Het lijkt er op dat die vrees niet zo ongegrond is. De Ierse Minister van Buitenlandse Zaken, Simon Coveney, stelt dat “de backstop kan worden vervangen door alternatieve arrangementen, zolang die werken [om een harde grens in Noord-Ierland te vermijden]. Tegelijk stelde hij echter eveneens dat er “geen geloofwaardige alternatieve arrangementen bestaan” in die zin. Met andere woorden: Ierland – en met Ierland de rest van de Europese Unie – wil dat het Verenigd Koninkrijk, de vijfde grootste economie ter wereld, nooit meer een eigen handelsbeleid kan voeren. Het zal dan – net zoals Turkije op dit moment trouwens ook, grotendeels – geen eigen handelsbeleid kunnen voeren. Als de EU bijvoorbeeld een akkoord zou afsluiten met de V.S. of China betekent dit dat de vrijere toegang voor Amerikaanse of Chinese ondernemingen tot de EU ook zal gelden voor de Britse markt, maar dat de Britten niet automatisch de extra toegang zullen genieten die Europese bedrijven krijgen. Het VK zal formeel geen mogelijkheid hebben om zulke handelsgesprekken te blokkeren of te beïnvloeden.

Men kan veel willen, maar hoe realistisch is dit?

De Franse President Macron heeft er bovendien reeds mee gedreigd de Britten in die “backstop” te houden, tenzij er snel een akkoord komt over visserij.

Het uittredingsverdrag vermeldt echter dat de EU een verplichting heeft om ter goeder trouw te proberen om een alternatieve regeling overeen te komen. Als uitspraken zoals die van Macron dus gebeuren heeft het VK volgens het internationaal recht de mogelijkheid om eenzijdig het uittredingsverdrag op te zeggen.

Wat betekent dit? Het betekent enerzijds dat de Britten misschien niet moeten overdrijven over het risico dat ze voor eeuwig en altijd een vazalstaat van de EU op vlak van handel zouden worden. Maar het betekent anderzijds ook dat Ierland helemaal niet zo’n ijzersterke verzekering heeft dat het VK op een bepaald ogenblik geen handelstarieven die verschillend van de EU zijn zullen gaan toepassen.

De Poolse Minister van Buitenlandse Zaken zorgde voor onrust in EU-rangen door als eerste een taboe te doorbreken en te pleiten voor een beperking in de tijd van de backstop tot vijf jaar. Dat zou dus betekenen dat het VK onder het handelsregime van de EU blijft tot 1 januari 2028. Ook al zou de door Brexiteers gewenste eenzijdige afschaffing van douanetarieven niet mogelijk zijn, kan het VK dan ondertussen wel handelsakkoorden onderhandelen met de rest van de wereld, die ten vroegste in 2028 in voege zouden kunnen treden. Tot die datum zou er dan naar een oplossing kunnen worden gezocht voor industriële productieketens, die ook dreigen te worden verstoord door douanechecks, en vooral dus ook voor het vermijden van controles op de Ierse grens.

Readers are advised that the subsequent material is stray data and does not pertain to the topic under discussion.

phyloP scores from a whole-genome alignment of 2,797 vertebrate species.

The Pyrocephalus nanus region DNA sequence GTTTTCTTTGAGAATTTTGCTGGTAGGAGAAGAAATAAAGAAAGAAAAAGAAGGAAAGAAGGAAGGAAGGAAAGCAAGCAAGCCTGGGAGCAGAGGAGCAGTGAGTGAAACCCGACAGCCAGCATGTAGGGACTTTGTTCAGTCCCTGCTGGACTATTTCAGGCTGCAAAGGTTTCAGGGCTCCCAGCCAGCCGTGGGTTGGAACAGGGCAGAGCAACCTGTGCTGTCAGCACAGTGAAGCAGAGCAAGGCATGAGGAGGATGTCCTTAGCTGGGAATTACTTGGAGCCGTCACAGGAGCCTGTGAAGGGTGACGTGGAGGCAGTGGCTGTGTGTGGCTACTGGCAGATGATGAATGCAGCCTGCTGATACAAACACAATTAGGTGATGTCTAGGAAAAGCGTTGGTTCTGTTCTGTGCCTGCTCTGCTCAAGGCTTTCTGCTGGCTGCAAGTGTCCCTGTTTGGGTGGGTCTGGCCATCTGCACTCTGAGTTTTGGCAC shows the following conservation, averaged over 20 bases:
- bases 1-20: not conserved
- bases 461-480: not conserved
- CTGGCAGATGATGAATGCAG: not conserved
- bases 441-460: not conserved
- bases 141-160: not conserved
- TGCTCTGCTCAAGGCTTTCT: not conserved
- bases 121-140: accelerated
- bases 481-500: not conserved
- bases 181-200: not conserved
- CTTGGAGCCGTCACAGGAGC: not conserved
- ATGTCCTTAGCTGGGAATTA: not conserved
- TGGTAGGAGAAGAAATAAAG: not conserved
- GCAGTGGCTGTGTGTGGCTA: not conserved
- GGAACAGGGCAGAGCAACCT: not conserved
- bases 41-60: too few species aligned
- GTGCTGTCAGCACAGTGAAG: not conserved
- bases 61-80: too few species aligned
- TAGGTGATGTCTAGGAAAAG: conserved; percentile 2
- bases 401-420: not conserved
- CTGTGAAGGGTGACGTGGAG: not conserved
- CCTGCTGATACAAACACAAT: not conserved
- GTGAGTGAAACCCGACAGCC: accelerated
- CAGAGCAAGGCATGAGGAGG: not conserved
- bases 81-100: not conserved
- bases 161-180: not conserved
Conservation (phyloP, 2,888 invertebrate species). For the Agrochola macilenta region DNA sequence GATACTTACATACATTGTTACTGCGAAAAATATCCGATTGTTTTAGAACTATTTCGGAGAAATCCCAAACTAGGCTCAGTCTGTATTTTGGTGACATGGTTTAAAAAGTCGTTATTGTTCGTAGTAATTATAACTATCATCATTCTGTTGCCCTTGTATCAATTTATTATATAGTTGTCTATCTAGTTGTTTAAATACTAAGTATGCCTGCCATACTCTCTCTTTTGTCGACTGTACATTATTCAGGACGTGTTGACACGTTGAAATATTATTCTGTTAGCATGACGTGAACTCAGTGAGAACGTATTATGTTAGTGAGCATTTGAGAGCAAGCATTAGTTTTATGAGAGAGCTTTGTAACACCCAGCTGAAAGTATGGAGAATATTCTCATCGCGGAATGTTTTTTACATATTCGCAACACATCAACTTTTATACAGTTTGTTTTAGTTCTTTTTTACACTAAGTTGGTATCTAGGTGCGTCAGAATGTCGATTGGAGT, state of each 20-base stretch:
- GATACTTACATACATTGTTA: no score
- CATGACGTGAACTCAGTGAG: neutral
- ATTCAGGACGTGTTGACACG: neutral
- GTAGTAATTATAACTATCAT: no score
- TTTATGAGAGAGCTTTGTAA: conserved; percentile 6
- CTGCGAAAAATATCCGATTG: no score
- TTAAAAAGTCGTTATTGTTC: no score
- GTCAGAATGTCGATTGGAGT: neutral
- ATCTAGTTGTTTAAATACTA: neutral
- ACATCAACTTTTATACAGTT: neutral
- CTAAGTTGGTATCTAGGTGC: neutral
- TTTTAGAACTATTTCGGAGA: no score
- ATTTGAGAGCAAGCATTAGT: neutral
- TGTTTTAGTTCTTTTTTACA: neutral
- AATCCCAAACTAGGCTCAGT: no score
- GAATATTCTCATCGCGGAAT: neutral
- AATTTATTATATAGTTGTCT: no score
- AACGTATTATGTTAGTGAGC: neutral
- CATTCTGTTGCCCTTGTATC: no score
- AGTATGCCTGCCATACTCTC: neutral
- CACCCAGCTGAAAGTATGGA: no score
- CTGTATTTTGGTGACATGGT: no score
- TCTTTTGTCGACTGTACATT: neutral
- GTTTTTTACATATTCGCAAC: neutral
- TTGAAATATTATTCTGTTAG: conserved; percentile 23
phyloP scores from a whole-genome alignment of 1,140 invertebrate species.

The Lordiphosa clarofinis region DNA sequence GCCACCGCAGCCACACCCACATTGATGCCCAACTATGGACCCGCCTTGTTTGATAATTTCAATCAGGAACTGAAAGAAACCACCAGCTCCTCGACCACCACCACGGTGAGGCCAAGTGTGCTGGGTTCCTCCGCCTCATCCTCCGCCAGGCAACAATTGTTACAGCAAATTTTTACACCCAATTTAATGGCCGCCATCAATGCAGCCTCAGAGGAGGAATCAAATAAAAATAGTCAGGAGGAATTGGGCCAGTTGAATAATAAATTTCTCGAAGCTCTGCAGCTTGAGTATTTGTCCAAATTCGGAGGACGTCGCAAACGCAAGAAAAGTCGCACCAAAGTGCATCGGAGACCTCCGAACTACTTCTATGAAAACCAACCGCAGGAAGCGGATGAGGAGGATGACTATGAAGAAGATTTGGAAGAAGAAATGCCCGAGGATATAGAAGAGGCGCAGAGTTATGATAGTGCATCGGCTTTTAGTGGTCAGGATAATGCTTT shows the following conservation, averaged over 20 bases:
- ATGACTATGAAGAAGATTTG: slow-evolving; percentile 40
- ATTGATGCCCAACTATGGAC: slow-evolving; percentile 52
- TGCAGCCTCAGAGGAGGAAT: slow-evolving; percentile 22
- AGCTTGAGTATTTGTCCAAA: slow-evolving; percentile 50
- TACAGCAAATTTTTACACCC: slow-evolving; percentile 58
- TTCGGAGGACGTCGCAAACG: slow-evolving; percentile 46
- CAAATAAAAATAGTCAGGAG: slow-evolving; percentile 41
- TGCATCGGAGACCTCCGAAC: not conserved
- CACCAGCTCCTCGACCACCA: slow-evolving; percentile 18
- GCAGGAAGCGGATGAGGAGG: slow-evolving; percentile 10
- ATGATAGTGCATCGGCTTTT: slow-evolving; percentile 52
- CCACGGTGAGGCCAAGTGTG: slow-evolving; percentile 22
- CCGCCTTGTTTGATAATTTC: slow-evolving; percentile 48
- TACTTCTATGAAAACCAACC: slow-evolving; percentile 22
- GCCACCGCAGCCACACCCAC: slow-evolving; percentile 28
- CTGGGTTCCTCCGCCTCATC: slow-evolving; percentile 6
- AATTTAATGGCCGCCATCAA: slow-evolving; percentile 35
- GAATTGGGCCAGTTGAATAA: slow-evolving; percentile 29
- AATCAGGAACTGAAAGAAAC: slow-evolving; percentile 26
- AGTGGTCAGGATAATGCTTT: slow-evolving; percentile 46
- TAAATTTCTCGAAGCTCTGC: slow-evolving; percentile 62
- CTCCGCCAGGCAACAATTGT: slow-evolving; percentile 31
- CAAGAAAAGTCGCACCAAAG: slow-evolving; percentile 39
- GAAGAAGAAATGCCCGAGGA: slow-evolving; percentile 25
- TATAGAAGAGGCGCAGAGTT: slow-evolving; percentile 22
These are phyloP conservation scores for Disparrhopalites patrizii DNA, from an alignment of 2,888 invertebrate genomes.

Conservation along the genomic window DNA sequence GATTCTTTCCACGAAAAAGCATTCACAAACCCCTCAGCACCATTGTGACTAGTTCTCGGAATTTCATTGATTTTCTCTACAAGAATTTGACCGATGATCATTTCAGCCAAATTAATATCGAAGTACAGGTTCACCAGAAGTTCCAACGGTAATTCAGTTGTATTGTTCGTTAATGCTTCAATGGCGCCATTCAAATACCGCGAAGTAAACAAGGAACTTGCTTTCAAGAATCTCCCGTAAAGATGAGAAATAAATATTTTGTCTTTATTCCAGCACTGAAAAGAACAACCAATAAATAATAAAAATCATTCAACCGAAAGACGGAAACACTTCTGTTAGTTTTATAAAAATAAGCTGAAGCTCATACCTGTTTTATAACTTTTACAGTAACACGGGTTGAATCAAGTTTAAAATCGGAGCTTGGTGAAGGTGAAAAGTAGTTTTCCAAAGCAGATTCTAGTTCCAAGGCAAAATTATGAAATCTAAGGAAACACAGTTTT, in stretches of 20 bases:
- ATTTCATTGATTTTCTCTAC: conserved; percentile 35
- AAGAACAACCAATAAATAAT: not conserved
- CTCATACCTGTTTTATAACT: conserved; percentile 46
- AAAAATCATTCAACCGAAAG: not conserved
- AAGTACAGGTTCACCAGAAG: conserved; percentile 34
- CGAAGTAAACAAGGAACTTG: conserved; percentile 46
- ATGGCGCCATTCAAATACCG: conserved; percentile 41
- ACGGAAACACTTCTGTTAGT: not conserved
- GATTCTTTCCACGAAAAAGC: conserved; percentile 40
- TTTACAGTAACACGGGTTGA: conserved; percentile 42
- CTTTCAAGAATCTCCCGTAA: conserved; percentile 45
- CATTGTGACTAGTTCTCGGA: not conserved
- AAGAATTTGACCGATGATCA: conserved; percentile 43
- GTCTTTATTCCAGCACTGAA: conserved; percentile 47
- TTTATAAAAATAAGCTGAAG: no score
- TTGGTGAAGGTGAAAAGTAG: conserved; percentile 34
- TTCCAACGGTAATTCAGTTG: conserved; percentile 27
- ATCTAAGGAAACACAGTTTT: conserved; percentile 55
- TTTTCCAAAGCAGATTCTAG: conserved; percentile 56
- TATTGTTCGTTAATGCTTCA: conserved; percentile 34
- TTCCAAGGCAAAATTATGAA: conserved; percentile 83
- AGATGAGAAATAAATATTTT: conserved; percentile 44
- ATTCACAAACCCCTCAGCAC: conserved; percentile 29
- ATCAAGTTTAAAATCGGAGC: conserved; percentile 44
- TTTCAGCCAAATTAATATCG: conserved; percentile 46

Als Ierland, maar ook de andere EU-lidstaten zich nu bijzonder inflexibel blijven opstellen over elke aanpassing aan die “backstop”, is er het gevaar op een “harde” Brexit, zonder akkoord, waarbij heel wat van de handel die met het VK verloopt eenvoudigweg illegaal wordt. Enkele maatregelen werden daarvoor reeds voorzien, maar zelfs op vlak van luchtvaart is er nog onvoldoende geregeld, met het risico op een annulering van maar liefst vijf miljoen vluchten. Bovendien zullen noch Nederland, België of Ierland voldoende extra douanepersoneel hebben aangeworven tegen einde maart om de dan vereiste controles uit te voeren. 80% van de Belgische ondernemingen zouden nog niet voorbereid zijn hierop. In Nederland of Groot-Brittannië is het overigens niet veel beter. Chaos verzekerd dus, tenzij men een akkoord sluit.
De strategie van de EU lijkt er tot dusver op elke toegeving aan de Britse conservatieven en hun Noord-Ierse coalitiepartner DUP te weigeren, in de hoop dat Theresa May dan maar met de oppositiepartij Labour een “softere” Brexit overeenkomt. Labour is er immers voorstander van dat het VK in een douane-unie met de EU blijft, al wil de partij tegelijk dat het VK dan wel degelijk invloed krijgt op het handelsbeleid. Het is onwaarschijnlijk dat de EU dit zou toestaan aan een niet-lidstaat – en waarom zou Turkije die mogelijkheid dan ook niet krijgen?- ook al is het een voorstel dat net werd gedaan door een groep Duitse academici. Bovendien is Corbyn dus ook tegen een niet in de tijd beperkte backstop.

Velen hebben betoogd dat het absoluut niet mogelijk is dat het VK van de EU afwijkende douanetarieven gaat heffen zonder dat dan ook douanecontroles in Noord-Ierland noodzakelijk worden. Nochtans verklaarde het hoofd van de douane van Zwitserland, dat zich eveneens buiten de douane-unie van de EU bevindt en een eigen handelsbeleid kan voeren, op een hoorzitting van het Brits Parlement dat wel degelijk mogelijk is om met technologie een ‘onzichtbare grens’ in Noord-Ierland te realiseren.

Op de grens met Zwitserland zijn het vooral kleinere ondernemingen die momenteel last hebben van de douanecontroles. Onder meer daarom heeft de Britse regering voorgesteld om kleinere ondernemingen dan maar vrij te stellen van zulke controles aan de Noord-Ierse grens. Zeker daar zou dit een pragmatische oplossing kunnen zijn, omdat er minder handel is met de Ierse republiek dan met het Britse vasteland. Niettemin weigerde de EU hierover te spreken, uit vrees voor een “gat” in de Europese douanegrens, ook al zijn de havens van Antwerpen en Rotterdam – de twee grote toegangspoorten tot de Europese douanegrens “zo lek als een vergiet” volgens de Antwerpse burgemeester. De vraag is waarom het Ierse vredesproces dan geen ‘gaatje’ in de douane-unie waard is.

Op 14 februari komt er een nieuw debat in het Brits Parlement en Theresa May probeert nu om tegen die datum toegevingen te verkrijgen van de EU.